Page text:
Brandview: Meet a Pastry Chef
When did you know you wanted to become a pastry chef?
As a child, my first dream was to become an entomologist, but I had to give that up when I started struggling with physics at school. At my father’s suggestion, I visited a job fair where there was a small bakery at one of the stands. I stood there for a while, watching the chef and his colleagues working together. It was an amazing experience to see them bake. It was then and there that I realised I wanted to become a pastry chef. When I turned 17, I went to Paris to study at the Ferrandi School. After graduating, I worked in Paris and Prague for a while, then, at the age of 23, I went to the US and worked with renowned chef Jean Banchet at his fine-dining restaurant in Atlanta. I stayed there for five years, then moved to California to work at the Ritz-Carlton as a pastry sous chef, then executive pastry chef for five years. In the years that followed, I worked at The Peninsula in Bangkok. Then I moved to Dubai and worked at The Address Downtown, Jumeirah Emirates Towers, and I ended up at Atlantis four years ago.
What is the source of your inspiration?
I have a holistic approach to food, and therefore it’s not only the taste that I care about, but also how it food is presented, as well as the entire look and feel of the experience. It’s important to consider how your buffet, restaurant or little shop is decorated. Based on that, my inspiration is drawn from many sources, such as shop vitrines, interior decorations, the internet, my travels, television, or even through conversations with people. This doesn’t mean that one should copy what they see; rather, they can get an idea and develop their own.
How do you find the right ingredients for your recipes?
Good ingredients are very important; you cannot get good results with ingredients of inferior quality. We work hard to ensure that we’re using the best ingredients. A pastry chef is most aware of the subtle differences between ingredients, whereas clients are more likely to admire the taste in a general way. My approach is to find the best ingredients for me, and this guarantees that my guests will enjoy them.
Let’s talk about dairy products: what role do they play in your creations?
Dairy products are quite important. As I mentioned earlier, it’s difficult to get good results with bad ingredients. Dairy products play a major role in my recipes, and they must be at the highest level of quality — this includes butter and cream. There are many restaurants at Atlantis The Palm, each hosting a large number of guests daily, therefore it is imperative that we do all of our baking in-house.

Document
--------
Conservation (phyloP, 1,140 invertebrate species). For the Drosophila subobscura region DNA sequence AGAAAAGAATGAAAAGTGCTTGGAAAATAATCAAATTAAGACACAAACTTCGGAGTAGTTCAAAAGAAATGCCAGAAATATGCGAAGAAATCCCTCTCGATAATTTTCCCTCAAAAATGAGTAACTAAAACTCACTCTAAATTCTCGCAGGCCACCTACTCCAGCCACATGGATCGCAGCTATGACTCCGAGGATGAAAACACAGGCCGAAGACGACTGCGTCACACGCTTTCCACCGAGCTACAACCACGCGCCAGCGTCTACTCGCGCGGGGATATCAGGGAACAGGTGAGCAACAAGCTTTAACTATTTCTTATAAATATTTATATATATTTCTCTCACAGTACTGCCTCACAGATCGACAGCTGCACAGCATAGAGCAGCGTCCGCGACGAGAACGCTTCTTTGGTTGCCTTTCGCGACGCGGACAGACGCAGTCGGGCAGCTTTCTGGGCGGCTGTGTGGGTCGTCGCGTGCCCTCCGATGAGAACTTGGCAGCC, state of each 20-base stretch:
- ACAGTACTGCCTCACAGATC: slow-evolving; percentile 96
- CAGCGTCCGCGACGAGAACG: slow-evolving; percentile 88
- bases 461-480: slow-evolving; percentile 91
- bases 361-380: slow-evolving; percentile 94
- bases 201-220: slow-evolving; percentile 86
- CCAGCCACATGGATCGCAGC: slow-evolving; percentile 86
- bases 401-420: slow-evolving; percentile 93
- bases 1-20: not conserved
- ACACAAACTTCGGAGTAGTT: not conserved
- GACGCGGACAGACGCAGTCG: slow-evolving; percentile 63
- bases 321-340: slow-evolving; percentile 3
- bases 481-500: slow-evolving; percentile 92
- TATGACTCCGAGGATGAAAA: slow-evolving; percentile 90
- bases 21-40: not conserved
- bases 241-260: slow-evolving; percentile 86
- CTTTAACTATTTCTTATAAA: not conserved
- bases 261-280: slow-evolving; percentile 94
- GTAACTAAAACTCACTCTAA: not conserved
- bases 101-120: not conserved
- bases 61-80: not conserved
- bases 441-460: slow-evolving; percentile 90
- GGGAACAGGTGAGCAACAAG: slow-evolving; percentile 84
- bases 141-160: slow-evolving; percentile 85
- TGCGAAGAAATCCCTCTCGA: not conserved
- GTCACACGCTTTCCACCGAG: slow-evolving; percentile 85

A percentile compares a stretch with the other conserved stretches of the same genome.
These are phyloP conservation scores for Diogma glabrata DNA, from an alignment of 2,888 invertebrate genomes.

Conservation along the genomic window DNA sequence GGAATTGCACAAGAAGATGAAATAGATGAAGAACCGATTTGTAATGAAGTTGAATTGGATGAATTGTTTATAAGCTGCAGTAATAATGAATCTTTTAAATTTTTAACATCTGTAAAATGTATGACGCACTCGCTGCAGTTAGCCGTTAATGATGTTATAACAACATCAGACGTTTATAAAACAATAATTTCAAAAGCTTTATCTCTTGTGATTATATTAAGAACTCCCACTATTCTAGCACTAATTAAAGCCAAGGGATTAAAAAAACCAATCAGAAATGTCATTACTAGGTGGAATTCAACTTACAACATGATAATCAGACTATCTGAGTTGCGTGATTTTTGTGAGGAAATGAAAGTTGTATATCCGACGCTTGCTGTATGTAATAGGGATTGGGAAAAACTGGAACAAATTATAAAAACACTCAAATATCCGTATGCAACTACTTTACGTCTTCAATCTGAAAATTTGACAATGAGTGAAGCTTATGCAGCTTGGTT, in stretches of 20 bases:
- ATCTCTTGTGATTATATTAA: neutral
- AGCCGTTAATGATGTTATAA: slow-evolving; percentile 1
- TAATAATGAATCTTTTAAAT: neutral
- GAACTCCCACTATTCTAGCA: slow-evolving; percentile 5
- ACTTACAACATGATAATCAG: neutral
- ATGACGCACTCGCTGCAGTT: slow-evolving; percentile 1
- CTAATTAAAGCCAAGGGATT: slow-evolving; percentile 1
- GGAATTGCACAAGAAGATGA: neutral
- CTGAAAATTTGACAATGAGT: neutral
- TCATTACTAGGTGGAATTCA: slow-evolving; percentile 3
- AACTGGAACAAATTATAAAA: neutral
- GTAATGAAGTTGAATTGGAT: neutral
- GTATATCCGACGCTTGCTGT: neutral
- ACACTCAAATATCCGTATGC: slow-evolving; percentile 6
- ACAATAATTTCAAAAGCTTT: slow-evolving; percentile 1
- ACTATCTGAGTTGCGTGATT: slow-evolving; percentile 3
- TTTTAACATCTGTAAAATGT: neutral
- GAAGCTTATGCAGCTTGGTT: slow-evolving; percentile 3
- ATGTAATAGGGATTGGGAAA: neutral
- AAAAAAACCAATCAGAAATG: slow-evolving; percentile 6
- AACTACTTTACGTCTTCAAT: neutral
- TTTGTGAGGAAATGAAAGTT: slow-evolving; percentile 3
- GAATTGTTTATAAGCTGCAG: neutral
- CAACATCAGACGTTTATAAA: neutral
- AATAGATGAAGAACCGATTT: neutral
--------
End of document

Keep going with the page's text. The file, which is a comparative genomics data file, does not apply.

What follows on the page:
Speaking of butter, what is high-quality butter for you?
At Atlantis, we bake 1,500 to 2,000 croissants every single day. The freshness and richness of the butter we use are the key to their quality; these two factors are of crucial importance. The taste of the butter is equally important, and we get the right results with Président butter sheets.
How about cream? What do you consider to be a good cream?
Freshness is the most important factor when I’m considering cream; whether it’s whipped, liquid or in any other form. Additionally, mixing cream with other ingredients will lend a distinct taste to the other ingredients, and I find that Président cream maintains its freshness without entirely changing the taste of the ingredient it is added to. What I mean by that, is that when the cream is mixed with chocolate, the chocolate will maintain its freshness and taste, and the cream acts as an enhancement; an after-touch that makes things taste better.
What advice would you give to pastry chefs?
I would say: don’t think that school teaches you everything. School merely teaches you the basics, but after that you must work in a kitchen to learn more and gain experience. The problem with today’s generation is that people are in a hurry to grow, which often leads them to an impasse where they get stuck and can’t move forward. Experience takes time, but it is a sure-fire path to success.